Finding Ecstasy...
at the Contradance
by Donna Hébert

Ecstasy is the achievement of the peak experience at anything, a not only
memorable, but a "larger than life" experience that takes us entirely outside
of ourselves. Ecstasy dissolves our boundaries, makes us one with everything.

An ecstatic experience expands and opens our energy centers, as though pure
light is being poured through our bodies and souls.

We feel joy and euphoria. If the peak
experience is shared, even by only two
people, then so is the ecstasy and
the deep soul connection it engenders.

When we play music in an ensemble,
we build on each other's presence
and contributions, however grand
or humble, and the community
and creativity thus created is far more
important than any performance standard.
We look for the "groove," the shared
rhythmic pulse, playing together
in the same place on the beat, listening to each other and making little changes
to find that groove or group rhythm, to lock onto it like a heartbeat.

When it happens, when all or even most of a group find a common rhythm
together, they pull the others in as well. Sometimes one person's rhythm is just
stronger and everyone else listens and jumps in.

One recipe for bringing less experienced players into the groove is to begin with
a slow jam session, playing at half speed, each time getting a little bit faster, until
the group is playing at dance speed, all without stopping.

Communication among group members is almost entirely wordless, with our
hearts and minds attending to the music rather than the busy traffic of life.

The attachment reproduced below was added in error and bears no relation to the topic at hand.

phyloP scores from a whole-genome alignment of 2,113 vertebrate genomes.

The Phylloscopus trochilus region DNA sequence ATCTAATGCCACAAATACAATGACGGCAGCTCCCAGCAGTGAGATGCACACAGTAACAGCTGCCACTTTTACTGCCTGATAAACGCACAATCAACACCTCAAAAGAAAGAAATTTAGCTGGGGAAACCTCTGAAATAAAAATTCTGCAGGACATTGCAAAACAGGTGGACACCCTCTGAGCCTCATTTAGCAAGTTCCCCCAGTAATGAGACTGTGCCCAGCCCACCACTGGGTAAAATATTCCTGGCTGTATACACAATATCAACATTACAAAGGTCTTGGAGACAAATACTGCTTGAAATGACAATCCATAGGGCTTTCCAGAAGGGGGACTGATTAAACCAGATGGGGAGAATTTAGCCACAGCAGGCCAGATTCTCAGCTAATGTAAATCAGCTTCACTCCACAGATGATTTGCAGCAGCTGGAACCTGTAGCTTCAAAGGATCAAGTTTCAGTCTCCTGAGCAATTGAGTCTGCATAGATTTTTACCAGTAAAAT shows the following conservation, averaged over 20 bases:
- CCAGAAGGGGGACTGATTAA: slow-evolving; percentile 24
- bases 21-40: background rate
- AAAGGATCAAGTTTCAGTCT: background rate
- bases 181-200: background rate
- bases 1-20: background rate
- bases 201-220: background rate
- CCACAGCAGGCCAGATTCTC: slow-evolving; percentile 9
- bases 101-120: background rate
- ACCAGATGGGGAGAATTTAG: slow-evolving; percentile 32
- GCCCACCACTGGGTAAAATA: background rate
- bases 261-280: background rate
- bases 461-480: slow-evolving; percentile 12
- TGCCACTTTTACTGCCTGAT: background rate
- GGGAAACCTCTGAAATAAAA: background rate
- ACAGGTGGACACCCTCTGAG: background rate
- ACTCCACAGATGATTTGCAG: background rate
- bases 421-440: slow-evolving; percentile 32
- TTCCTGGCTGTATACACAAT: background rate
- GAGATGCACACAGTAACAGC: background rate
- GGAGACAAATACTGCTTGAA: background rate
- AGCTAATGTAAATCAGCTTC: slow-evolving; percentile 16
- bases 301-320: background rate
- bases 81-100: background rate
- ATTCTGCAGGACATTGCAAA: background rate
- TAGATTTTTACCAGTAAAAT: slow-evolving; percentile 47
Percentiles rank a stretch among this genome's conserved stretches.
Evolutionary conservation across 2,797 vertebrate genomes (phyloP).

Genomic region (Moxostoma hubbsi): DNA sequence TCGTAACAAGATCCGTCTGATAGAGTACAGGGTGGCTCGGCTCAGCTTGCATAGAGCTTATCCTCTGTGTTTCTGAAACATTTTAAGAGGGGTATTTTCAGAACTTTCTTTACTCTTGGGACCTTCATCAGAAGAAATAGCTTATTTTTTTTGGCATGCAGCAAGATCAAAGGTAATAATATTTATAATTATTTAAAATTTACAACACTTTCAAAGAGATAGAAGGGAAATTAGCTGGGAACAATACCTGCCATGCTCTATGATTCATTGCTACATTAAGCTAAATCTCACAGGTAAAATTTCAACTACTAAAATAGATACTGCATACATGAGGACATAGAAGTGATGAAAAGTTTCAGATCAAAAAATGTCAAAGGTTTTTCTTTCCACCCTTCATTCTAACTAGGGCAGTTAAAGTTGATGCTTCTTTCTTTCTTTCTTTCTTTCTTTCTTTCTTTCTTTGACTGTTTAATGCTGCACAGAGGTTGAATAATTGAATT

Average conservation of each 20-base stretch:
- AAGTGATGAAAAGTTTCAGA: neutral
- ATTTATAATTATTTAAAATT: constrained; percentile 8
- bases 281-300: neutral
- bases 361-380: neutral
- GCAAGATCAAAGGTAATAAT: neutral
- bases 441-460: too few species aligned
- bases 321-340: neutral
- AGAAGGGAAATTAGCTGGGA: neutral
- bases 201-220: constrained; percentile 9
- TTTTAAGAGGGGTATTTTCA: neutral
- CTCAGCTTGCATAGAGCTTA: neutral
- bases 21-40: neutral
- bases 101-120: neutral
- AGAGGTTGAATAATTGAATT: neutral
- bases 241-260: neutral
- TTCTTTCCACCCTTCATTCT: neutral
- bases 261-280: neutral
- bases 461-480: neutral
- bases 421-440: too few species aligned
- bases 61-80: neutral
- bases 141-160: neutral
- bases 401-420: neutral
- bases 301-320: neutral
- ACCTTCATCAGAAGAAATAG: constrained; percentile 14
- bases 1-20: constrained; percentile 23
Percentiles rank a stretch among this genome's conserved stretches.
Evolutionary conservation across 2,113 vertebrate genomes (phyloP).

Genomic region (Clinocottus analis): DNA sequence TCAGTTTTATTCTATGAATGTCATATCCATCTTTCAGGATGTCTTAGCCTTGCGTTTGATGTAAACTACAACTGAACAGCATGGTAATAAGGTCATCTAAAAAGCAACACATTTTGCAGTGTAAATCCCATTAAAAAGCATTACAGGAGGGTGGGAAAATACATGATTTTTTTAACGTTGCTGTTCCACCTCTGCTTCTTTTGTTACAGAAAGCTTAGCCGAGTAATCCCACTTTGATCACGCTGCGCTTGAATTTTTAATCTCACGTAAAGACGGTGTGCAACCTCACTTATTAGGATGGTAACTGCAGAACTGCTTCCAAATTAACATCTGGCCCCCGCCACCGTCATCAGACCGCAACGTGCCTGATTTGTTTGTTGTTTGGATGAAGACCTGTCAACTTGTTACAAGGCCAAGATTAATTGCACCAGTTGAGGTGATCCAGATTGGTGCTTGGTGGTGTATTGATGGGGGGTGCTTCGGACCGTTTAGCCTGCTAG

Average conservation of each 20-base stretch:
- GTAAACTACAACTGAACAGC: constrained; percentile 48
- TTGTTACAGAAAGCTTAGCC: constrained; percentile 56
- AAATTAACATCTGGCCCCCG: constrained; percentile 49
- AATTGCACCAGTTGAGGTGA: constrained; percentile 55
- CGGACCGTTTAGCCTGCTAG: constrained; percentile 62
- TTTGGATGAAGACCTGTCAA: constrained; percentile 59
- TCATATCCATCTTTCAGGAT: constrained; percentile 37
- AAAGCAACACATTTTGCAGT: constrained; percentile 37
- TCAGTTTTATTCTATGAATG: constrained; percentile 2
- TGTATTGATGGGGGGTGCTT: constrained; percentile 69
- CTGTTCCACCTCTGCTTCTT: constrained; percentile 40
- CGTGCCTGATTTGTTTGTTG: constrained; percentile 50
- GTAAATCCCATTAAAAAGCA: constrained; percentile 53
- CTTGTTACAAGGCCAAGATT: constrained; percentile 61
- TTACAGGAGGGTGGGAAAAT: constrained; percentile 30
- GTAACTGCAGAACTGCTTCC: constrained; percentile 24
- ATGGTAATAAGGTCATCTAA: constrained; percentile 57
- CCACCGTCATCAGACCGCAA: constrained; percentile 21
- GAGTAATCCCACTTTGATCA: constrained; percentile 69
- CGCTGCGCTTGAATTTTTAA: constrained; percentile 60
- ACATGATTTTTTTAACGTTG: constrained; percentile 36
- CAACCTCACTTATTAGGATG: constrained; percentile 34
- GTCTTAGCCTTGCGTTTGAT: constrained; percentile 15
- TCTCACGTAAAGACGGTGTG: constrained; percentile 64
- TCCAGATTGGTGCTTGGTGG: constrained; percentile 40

Listening with "big ears," everyone makes minute adjustments intuitively and
joyfully to "plug in" to the groove with the others.

Something spiritual happens when we hit that groove.

Everyone's happier, our hearts are lighter, we play better, more easily and
energetically. It's a solid place, locked into the rhythm of the tune, the pulse of
the music we are making. We ride with the melodies and play what they suggest
along the way, always listening, always ready to change to fit the needs of

Movement and rhythm are in our bodies while we play ... watch us dance while
we play for your dancing, with cause and effect blurred, all coming together,
beats synchronized as 200 feet hit the floor "BAM!" as one!

The nirvana of the contradance

When you bring that groove to a hall full of good dancers, they give back with
their feet the rhythms that you've just bounced off your bow. From a musicians'
viewpoint, it makes me want to try MORE rhythms and see what they do with
those. And more. And so on.

Playing with other musicians or for dancers completes the energy circuit
necessary for an ecstatic experience to occur. That shared experience creates deep
ties to each other, and has undeniably contributed to the rapid growth in 25 years
of the contradancing community nationwide, from probably 20 contradances
across the country in 1970 to over 400 today.

Why? What's the secret?

I believe that what occurs is that dancers, musicians, and dance leaders have
"peak experiences" at the dance as they repeat the figures over and over with
new sets of people and old friends, meeting and greeting them as they move up
and down the line.

As the dancers get the figure down, the caller stops calling, and the dancers can
just dance to the music with each other, moving in time together, cooperatively,
with common purpose. Afterwards, they are no longer strangers, but people with
whom you shared an enjoyable and deeply satisfying experience.

These simultaneous and interrelated peak or ecstatic experiences create a bond
of good feeling and an affectionate connection to the other dancers, the